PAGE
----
matt | February 3, 2017
So, it being February and all, and how social media “friend of a friend” stuff works, someone asked folks what their favorite book by a black author was. So, I answered “Showdown”, by Larry Elder. (I know, a political book? From me? Total surprise, right.). But then I got to thinking, this book is 15 years old at this point. Why don’t I have anything more recent than that? Well:
Wargame and RPG books often only have authors’ names – no pictures or bios. So, for example, I only know that Jerry Grayson is black because they had his head shot next to his bio on the 7th Sea RPG Kickstarter. That stuff is never in the end product.
- I’ve been reading stuff mostly digitally for about 10 years. So, unless it’s an author I’ve read in paper, and thus have seen on a book jacket, I have no idea. For example, I’m currently reading Hammer’s Slammers by David Drake, and I have no idea what his skin pigmentation is.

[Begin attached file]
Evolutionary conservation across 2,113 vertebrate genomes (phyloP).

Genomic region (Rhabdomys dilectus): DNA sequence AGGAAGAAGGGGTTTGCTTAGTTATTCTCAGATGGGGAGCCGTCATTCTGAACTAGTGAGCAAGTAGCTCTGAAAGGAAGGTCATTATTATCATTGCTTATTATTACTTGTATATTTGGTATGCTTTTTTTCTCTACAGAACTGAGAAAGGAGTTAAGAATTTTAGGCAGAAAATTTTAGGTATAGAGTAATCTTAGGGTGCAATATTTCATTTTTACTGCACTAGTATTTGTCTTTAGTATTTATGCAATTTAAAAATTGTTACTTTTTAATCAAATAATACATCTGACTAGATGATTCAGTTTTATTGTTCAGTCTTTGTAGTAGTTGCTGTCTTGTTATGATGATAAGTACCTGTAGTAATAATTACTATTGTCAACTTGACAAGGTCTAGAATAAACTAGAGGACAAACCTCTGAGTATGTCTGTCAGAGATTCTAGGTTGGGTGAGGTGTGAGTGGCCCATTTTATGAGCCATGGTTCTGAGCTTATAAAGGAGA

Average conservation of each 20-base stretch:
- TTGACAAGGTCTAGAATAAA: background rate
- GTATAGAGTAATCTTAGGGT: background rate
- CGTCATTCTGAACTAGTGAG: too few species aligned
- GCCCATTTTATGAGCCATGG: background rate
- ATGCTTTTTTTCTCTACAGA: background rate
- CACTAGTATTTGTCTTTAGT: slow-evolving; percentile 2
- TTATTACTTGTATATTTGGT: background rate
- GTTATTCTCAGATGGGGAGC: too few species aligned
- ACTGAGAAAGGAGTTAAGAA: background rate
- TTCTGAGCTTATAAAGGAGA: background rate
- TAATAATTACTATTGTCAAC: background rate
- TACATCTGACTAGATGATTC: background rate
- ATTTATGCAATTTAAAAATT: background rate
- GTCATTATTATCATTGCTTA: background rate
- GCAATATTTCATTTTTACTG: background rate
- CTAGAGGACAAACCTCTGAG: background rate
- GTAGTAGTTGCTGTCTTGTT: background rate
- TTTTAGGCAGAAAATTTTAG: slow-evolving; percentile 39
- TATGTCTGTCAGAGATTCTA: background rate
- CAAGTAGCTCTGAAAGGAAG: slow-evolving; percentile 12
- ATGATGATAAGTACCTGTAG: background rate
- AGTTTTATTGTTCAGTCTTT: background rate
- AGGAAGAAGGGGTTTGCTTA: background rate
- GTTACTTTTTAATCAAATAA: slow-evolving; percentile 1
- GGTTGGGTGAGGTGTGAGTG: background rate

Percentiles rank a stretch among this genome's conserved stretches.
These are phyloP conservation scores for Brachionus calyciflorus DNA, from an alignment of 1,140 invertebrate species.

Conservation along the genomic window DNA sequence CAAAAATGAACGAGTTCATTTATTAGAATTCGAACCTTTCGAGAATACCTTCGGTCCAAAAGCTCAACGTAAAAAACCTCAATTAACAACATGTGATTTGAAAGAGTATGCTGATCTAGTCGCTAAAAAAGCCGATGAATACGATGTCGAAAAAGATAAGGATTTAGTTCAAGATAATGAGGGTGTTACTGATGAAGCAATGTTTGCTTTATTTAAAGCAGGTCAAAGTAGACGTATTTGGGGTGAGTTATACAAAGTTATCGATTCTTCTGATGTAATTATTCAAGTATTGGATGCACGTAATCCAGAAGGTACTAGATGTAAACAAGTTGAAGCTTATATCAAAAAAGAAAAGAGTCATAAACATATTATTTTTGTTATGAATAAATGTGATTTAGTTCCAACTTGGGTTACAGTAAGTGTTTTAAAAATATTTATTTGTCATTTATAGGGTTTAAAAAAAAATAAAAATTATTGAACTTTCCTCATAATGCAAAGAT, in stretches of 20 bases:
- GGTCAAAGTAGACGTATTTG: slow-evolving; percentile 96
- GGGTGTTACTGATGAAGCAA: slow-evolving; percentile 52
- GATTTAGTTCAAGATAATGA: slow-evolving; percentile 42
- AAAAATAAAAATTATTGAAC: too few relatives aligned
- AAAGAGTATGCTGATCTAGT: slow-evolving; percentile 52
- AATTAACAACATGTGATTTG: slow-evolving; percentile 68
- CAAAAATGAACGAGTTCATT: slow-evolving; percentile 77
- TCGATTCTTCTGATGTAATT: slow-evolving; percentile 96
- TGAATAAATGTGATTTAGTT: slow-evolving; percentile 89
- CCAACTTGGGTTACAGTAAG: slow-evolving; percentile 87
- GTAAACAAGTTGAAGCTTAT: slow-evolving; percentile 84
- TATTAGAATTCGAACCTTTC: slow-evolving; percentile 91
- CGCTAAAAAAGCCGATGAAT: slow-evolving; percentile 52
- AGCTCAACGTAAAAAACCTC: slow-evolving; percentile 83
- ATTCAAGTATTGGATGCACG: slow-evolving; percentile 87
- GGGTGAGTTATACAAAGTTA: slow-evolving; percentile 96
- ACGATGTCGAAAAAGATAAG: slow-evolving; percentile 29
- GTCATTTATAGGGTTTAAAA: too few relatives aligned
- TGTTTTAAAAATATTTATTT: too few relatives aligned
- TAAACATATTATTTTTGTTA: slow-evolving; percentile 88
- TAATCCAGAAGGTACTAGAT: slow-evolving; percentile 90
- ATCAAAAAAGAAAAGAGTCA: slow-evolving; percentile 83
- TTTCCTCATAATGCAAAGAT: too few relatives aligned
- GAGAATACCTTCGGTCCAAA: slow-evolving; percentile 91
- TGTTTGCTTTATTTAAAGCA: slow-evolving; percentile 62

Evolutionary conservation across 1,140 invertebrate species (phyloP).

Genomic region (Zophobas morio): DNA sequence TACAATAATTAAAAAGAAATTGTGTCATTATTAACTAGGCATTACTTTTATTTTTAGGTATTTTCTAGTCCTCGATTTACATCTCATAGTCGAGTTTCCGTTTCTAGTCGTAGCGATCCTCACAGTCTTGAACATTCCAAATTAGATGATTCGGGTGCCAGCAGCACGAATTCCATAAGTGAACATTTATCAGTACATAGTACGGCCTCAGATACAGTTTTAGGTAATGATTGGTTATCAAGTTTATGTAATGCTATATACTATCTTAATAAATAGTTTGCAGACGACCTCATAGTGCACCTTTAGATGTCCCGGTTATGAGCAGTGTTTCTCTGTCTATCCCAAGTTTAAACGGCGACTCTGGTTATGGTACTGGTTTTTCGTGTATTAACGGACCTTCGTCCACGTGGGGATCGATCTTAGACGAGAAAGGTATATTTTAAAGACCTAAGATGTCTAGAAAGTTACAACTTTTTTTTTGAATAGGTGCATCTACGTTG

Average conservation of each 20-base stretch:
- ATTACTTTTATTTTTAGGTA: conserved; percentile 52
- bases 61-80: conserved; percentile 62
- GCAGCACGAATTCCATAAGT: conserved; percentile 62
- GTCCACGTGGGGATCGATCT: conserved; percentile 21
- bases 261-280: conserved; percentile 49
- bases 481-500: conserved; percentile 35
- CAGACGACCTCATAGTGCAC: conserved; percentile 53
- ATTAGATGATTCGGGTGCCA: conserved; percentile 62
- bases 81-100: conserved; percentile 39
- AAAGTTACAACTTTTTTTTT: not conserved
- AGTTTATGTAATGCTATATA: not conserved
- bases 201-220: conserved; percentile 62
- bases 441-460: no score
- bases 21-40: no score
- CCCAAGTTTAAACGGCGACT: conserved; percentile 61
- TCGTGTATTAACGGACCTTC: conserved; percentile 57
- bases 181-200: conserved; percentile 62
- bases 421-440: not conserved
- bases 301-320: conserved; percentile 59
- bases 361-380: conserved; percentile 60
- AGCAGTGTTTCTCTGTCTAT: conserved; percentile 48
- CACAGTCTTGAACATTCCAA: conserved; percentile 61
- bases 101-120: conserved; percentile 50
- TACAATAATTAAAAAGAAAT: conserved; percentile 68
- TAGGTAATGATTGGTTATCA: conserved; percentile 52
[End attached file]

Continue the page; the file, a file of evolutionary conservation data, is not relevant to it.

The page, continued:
So, anyway, assuming that (2) is becoming more commonplace, I have to ask – does it matter? I mean, if you get a book, that’s just text, aren’t we closer to (and let me borrow a phrase here), judging people not on the color of their skin, but rather on the quality of their arguments (or fiction, or research, or writing; depending on what all you’re reading)? On the flip side, if you don’t know the author’s background, then it’s harder to attempt to consider the source when compensating for prejudices and weighing the validity of arguments. I tend to lean towards the former idea (that is, that the ideas are best considered in isolation, to try and separate yourself from any possible prejudices), but I know that others often feel differently.
Anyone else have an opinion on the topic?